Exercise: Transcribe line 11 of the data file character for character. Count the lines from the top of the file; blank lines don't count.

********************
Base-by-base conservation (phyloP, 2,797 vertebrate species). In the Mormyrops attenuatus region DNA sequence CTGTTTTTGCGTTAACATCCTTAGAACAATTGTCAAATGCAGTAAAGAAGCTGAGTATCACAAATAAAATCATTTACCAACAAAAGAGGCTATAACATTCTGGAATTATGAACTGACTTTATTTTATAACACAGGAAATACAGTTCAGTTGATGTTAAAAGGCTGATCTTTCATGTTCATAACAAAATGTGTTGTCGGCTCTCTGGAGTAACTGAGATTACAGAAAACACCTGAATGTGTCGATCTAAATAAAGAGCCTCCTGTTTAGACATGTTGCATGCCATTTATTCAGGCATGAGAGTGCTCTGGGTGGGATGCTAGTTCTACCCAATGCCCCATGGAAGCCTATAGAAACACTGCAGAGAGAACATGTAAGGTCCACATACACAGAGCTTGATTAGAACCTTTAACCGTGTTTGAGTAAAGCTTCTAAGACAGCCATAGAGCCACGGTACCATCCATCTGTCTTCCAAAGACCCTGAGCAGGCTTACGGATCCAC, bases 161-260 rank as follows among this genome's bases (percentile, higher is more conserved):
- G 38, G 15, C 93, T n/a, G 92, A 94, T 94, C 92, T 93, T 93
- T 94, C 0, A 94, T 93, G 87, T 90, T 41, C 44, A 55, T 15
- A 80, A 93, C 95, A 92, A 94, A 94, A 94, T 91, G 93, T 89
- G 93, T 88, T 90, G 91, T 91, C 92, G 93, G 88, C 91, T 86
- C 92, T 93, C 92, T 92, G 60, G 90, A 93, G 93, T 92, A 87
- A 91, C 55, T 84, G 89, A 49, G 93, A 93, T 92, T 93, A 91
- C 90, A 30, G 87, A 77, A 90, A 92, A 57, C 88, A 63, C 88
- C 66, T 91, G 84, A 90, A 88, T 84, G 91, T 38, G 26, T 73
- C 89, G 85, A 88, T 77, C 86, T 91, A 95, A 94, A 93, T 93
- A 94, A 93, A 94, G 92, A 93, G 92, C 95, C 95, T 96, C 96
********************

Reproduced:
- A 94, A 93, A 94, G 92, A 93, G 92, C 95, C 95, T 96, C 96